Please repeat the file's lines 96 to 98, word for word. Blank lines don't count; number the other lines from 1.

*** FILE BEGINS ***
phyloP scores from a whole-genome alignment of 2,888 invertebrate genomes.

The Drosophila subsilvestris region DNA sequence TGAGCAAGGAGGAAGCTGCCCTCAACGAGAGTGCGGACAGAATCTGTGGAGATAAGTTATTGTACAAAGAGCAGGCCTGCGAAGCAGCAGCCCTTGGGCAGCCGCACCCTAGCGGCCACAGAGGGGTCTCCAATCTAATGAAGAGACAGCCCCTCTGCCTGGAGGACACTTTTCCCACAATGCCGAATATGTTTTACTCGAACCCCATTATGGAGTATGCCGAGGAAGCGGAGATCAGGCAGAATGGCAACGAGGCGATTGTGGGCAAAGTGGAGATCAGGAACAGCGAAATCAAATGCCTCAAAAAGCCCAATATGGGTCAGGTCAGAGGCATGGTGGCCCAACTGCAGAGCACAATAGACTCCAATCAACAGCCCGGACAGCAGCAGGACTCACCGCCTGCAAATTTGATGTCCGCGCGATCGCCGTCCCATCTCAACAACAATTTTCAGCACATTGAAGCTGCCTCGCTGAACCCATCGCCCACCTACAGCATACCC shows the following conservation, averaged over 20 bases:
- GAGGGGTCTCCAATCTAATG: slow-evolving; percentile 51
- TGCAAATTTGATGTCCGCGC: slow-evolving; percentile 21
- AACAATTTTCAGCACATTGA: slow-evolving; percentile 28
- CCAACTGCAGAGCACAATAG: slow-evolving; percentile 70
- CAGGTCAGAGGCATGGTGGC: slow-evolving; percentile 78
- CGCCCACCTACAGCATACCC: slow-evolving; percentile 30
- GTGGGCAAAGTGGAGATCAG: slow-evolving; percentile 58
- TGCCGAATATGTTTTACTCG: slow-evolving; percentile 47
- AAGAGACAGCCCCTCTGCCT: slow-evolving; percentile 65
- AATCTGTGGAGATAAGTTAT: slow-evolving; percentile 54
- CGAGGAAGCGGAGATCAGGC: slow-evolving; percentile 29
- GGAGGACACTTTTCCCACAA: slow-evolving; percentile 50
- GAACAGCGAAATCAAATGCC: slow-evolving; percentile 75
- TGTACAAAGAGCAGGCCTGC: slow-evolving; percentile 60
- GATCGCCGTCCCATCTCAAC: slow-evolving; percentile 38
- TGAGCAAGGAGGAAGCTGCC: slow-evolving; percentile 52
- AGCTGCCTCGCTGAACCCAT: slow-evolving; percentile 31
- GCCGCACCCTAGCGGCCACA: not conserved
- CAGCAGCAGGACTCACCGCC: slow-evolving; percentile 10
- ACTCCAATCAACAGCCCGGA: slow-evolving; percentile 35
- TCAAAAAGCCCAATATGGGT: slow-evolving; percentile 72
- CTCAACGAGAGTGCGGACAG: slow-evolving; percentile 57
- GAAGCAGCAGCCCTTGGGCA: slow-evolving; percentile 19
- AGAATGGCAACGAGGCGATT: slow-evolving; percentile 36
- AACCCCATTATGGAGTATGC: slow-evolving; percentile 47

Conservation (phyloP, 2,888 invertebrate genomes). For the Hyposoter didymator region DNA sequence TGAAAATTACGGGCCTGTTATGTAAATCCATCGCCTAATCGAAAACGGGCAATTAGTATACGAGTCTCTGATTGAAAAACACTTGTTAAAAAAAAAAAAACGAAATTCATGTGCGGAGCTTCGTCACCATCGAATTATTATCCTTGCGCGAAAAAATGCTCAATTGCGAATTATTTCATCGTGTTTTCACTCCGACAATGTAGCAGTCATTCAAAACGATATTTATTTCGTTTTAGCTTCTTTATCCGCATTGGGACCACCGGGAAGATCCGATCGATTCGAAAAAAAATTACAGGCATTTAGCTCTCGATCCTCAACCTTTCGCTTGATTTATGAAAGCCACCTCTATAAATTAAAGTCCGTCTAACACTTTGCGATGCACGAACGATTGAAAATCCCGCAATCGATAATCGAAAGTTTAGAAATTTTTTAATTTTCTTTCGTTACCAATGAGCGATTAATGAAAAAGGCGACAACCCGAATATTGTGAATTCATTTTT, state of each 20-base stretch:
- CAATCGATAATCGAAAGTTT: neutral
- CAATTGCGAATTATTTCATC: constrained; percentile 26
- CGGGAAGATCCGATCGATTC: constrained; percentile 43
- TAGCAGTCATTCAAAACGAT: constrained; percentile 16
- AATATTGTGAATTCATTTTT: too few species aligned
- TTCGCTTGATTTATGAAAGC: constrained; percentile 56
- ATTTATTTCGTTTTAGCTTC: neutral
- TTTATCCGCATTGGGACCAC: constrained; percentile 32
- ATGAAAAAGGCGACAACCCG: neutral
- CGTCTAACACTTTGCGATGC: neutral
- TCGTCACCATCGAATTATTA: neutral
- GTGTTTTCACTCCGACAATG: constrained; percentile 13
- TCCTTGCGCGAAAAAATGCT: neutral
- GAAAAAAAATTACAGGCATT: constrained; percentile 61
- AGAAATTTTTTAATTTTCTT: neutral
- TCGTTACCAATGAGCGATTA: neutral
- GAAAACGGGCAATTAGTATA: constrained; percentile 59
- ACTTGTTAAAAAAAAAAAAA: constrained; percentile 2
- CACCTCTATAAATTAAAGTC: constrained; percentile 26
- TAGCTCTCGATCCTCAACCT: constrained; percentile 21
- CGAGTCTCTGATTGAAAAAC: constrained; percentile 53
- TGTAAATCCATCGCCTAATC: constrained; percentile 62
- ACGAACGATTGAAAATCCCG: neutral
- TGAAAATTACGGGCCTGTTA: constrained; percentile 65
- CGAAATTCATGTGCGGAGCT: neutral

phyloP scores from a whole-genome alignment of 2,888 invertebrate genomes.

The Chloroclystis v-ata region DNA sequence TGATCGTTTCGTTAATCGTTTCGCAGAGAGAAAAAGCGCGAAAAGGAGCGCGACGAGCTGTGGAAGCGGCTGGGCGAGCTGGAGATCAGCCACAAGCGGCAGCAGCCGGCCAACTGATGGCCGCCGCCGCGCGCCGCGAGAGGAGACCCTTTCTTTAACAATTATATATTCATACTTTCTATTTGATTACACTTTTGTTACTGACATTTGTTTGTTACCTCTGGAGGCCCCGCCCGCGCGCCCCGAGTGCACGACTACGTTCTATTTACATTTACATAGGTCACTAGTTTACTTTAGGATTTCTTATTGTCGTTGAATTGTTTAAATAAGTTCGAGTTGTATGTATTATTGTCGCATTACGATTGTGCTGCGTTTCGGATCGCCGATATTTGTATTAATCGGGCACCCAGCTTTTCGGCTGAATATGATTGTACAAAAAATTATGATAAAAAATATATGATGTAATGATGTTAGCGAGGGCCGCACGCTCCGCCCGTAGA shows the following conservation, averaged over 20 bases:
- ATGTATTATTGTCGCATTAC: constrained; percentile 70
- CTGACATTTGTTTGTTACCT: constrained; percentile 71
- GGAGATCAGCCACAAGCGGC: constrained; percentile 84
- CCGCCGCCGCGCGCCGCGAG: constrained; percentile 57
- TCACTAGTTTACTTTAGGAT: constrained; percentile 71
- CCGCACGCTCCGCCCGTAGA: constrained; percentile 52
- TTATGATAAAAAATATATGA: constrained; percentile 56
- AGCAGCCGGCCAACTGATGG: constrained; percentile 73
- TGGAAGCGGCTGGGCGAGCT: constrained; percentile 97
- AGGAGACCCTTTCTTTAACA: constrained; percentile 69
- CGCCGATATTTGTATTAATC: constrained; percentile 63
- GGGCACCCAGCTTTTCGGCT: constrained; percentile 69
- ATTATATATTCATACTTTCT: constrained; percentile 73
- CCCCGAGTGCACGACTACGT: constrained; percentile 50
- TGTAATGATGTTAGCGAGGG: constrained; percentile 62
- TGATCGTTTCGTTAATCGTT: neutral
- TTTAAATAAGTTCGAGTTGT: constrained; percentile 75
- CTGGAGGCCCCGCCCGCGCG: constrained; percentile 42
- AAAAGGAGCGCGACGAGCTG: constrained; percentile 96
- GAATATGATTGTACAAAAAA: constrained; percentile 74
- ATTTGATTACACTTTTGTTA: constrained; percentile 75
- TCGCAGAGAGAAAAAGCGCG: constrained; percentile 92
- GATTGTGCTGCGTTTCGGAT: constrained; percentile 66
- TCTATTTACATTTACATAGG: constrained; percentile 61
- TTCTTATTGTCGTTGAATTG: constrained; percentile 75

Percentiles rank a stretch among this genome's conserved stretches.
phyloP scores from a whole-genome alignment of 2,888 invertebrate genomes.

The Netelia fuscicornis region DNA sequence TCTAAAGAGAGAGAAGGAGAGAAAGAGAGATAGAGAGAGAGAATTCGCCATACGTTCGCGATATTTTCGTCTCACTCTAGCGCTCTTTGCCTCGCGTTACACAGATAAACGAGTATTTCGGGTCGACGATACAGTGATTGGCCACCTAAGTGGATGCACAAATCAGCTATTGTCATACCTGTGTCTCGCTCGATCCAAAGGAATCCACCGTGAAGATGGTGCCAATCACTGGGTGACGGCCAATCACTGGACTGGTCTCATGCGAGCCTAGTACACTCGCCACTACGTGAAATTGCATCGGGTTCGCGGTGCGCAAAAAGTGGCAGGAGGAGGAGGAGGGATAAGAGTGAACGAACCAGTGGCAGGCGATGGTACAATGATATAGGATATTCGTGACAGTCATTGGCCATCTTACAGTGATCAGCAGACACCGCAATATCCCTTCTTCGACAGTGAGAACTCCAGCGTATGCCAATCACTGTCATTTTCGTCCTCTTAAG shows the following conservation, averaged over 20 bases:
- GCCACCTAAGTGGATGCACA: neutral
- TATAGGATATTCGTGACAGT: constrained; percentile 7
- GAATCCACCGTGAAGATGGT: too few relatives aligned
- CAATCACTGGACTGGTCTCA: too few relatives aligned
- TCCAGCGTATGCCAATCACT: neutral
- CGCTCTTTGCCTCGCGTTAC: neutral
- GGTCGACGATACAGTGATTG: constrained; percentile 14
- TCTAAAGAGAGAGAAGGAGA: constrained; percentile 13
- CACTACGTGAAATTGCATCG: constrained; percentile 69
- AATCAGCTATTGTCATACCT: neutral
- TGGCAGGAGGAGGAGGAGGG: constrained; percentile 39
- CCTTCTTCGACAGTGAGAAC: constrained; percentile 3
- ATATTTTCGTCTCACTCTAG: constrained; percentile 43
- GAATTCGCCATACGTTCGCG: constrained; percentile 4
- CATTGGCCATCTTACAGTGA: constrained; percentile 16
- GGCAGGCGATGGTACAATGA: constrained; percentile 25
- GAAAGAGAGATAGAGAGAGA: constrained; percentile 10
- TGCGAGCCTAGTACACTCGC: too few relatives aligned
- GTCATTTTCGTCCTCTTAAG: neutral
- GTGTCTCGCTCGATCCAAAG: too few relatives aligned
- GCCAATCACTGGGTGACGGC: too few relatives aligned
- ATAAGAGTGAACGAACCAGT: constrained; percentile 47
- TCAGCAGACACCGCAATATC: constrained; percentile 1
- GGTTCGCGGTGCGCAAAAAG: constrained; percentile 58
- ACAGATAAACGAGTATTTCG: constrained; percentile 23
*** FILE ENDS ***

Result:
- ATATTTTCGTCTCACTCTAG: constrained; percentile 43
- GAATTCGCCATACGTTCGCG: constrained; percentile 4
- CATTGGCCATCTTACAGTGA: constrained; percentile 16